Liquor Laboratory

Pinot Noir vs Pinot Grigio Wines: What’s the Difference?

Pinot Noir vs Pinot Grigio

Last Updated on March 12, 2024 by Lydia Martin

Many often confuse Pinot Noir and Pinot Grigio wines with regard to their respective characteristics. Although they have similarities, they’re incredibly different.

Step into the fascinating realm of wine as we unravel the intriguing tale of Pinot Noir vs Pinot Grigio.

We’ll closely examine the key factors that distinguish these wines in this in-depth comparison to ascertain the better choice for your occasion.

Pinot Grigio vs Pinot Noir In-Depth Comparison 

Bottle and a Glass of Pinot Noir Wine

Pinot Noir, when young, is a fruity red wine with a refreshing acidity. It has bold fruit flavors and complexity due to its long maturation.

Pinot Grigio, when dry, is crisp, light, and refreshing white wine. It has bold apples and lemon aromas, which are dominant in its tasting notes.

They both have soft tannins with lower acidity, and when it comes to alcohol, they have the same range (12-13.5% ABV).

However, Pinot Noir can produce wines with 14-15% ABV in warmer climates.

Main Differences

Pouring Bottle of Pinot Grigio on a Glass


Pinot Grigio (or French Pinot Gris) and Noir come from France’s Burgundy region. The Pinot Grigio and Noir grapes are related, and DNA evidence shows they have similar genetic characteristics.

Production Process

Growing Region

Pinot Grigio and Pinot Noir grow in Burgundy, France. The cool climates in France help Pinot Noir and Grigio wine grapes to grow at their best.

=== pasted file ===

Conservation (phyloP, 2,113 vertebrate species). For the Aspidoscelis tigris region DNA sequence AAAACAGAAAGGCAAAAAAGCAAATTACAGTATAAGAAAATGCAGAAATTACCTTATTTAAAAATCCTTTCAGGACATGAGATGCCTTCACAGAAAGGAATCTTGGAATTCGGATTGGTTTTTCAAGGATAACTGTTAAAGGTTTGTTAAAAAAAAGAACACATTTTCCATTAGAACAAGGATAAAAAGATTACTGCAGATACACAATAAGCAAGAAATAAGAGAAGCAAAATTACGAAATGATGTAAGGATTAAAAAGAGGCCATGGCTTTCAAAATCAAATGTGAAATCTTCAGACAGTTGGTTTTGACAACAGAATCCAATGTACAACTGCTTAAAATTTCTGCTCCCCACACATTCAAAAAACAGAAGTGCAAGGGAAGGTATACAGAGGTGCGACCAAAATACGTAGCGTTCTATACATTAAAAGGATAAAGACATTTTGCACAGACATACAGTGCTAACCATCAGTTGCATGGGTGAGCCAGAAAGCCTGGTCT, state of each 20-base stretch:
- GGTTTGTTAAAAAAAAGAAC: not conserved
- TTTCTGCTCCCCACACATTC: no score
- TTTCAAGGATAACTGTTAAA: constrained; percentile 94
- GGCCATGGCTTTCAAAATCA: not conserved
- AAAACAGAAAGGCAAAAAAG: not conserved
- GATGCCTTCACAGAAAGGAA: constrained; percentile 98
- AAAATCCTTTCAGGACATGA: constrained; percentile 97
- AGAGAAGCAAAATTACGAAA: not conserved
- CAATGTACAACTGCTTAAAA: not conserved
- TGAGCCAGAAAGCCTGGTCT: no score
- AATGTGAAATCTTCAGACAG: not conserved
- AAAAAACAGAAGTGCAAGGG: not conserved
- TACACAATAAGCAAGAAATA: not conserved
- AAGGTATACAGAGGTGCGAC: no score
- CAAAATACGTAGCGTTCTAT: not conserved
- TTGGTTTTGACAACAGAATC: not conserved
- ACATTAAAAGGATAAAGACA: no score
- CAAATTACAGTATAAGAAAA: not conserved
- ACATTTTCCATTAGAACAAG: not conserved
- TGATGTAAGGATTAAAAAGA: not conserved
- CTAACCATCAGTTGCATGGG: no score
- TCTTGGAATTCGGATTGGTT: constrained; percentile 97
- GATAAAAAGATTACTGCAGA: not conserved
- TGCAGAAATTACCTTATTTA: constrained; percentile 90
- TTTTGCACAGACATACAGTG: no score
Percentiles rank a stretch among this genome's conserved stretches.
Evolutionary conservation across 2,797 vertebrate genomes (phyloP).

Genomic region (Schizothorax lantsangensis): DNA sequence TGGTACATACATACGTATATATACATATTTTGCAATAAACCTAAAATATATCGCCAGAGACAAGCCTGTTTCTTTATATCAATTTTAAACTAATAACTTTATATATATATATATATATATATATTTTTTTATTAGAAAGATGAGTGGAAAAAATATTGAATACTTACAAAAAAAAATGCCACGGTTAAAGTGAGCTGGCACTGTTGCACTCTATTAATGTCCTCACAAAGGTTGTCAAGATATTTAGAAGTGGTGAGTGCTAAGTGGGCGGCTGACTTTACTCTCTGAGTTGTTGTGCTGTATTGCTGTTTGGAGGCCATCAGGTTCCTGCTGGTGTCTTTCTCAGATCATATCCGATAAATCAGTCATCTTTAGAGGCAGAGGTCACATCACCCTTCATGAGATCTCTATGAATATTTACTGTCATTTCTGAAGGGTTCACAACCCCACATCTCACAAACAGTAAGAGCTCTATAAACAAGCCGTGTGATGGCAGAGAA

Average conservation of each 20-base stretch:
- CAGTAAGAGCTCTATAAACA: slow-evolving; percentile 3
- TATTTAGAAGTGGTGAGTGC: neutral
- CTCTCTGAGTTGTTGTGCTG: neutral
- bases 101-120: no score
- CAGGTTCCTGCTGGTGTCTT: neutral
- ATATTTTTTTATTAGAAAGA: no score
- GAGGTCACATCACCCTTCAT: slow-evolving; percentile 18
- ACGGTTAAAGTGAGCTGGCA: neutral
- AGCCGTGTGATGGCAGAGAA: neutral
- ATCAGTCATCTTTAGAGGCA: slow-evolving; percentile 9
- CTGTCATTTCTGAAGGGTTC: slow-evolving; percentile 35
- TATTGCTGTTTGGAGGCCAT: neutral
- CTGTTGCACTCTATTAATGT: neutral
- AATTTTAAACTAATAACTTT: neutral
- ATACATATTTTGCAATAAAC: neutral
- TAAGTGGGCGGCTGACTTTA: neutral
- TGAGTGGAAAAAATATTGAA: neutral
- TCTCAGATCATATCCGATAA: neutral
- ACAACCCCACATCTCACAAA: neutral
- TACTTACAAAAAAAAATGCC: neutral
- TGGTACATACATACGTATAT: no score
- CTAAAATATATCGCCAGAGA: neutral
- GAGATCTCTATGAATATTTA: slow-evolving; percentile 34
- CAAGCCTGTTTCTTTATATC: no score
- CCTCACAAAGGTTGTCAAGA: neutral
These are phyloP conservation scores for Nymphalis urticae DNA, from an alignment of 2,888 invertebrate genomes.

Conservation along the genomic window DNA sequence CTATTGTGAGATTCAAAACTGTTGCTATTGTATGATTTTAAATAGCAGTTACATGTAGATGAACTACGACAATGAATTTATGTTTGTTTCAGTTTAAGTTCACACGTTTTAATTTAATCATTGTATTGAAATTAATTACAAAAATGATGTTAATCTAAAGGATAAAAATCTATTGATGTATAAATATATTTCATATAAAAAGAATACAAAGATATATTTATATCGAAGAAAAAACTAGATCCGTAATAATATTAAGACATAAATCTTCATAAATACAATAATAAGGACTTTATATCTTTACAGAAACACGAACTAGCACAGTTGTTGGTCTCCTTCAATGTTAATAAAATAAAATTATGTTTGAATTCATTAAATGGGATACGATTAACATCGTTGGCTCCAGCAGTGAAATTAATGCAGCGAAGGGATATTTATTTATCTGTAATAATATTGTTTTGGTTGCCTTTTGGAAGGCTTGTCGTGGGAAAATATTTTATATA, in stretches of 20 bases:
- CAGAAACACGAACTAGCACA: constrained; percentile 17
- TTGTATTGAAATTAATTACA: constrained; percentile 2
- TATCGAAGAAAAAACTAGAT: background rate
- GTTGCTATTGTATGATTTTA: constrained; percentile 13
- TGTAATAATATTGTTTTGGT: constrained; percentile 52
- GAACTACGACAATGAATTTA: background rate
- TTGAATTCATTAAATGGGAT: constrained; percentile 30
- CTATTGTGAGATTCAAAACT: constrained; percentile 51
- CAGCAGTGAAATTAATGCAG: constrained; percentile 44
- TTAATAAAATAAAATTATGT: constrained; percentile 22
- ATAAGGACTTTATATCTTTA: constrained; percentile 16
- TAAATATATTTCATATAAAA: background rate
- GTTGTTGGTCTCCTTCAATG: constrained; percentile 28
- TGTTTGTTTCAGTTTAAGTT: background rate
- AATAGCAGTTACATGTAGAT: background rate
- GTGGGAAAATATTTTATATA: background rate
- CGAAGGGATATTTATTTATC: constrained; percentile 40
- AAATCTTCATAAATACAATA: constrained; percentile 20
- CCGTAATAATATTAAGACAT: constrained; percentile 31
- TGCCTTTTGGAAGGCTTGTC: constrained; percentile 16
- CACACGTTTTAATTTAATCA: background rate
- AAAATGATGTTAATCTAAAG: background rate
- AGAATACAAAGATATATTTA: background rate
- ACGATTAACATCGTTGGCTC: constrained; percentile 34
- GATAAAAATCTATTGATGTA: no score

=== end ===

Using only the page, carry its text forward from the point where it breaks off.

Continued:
“Pinot Noir and Pinot Grigio, two distinct worlds in a bottle, embodying elegance and vibrancy, offering a delightful dance of flavors.”

– Liquor Laboratory

But both grape varieties are easily affected by the region’s climate where they grow.

Pinot Noir, grown in warmer climates, mainly loses its freshness compared to Pinot Grigio (or Pinot Gris in French word).

Grape Variety

Hand Holding a Glass of Red Wine with Grapes on a Background

Pinot Noir wine is made from a red wine grape variety, while Pinot Grigio wine is made using a white wine grape variety. But they both belong to the Vitis Vinifera species.

  • Pinot Grigio (or Pinot Gris) is made from Pinot Grigio grapes.
  • Pinot Noir is crafted from the Pinot Noir grape juice.

Warm vs Cool Climate

As mentioned, the climate affects wine production (worldwide) of both grape varieties.

While they’re at their best in cooler climates, like Burgundy, France, Pinot Noir tends to lose its quality in warmer climates, like California.

Alcohol Content & Aroma

The alcohol content of Pinot Grigio is typically 10-14%, while Noirs have an average ABV of 11.5-15%. So, Pinot Noir has higher alcohol levels.

Regarding the Pinot Grigio vs Pinot Noir aromas, we like Pinot Noir for its black cherry, oak (from oak barrels), and pepper scents (like in roast chicken).

As for Pinot Grigio, it’s also fruity, with green apple, white peach, pear, and stone fruit aromas. It’s mild, so it feels soothing to the nose.

Read: Top Pinot Grigios Under $30

Flavor Profile & Tannins 

man Opening a Bottle of Pinot Grigio Wine

Pinot Grigio and Pinot Noir wine taste sweet with citrus flavors and a light body.

Pinot Grigio has a more delicate flavor making it an ideal complement to fruit dishes like salad and yogurt. It’s a balanced white wine with subtle green fruit flavors.

In some varieties of Pinot Grigio, such as those in the Alsace region, Pinot Grigio wines have floral notes.

Pinot Noir has a more earthy taste with bold red fruit flavors. It’s light and refreshing with cherry, violets, chocolate, baking spice, and mocha notes in oak-aged versions.

Moreover, the tannins in Pinot Grigio are imperceptible due to how the red/purplish skins of the grape are removed following pressing.

Pinot Noir is low in tannins but feels silky and fresh on the mouth, even in just a sip.

Residual Sugar & Acidity

Pinot Grigio and Pinot Noir have different sweetness levels but are traditionally dry wines.

Pinot Grigio is often in the semi-sweet to sweet varieties and doesn’t have the high acidity like most wines.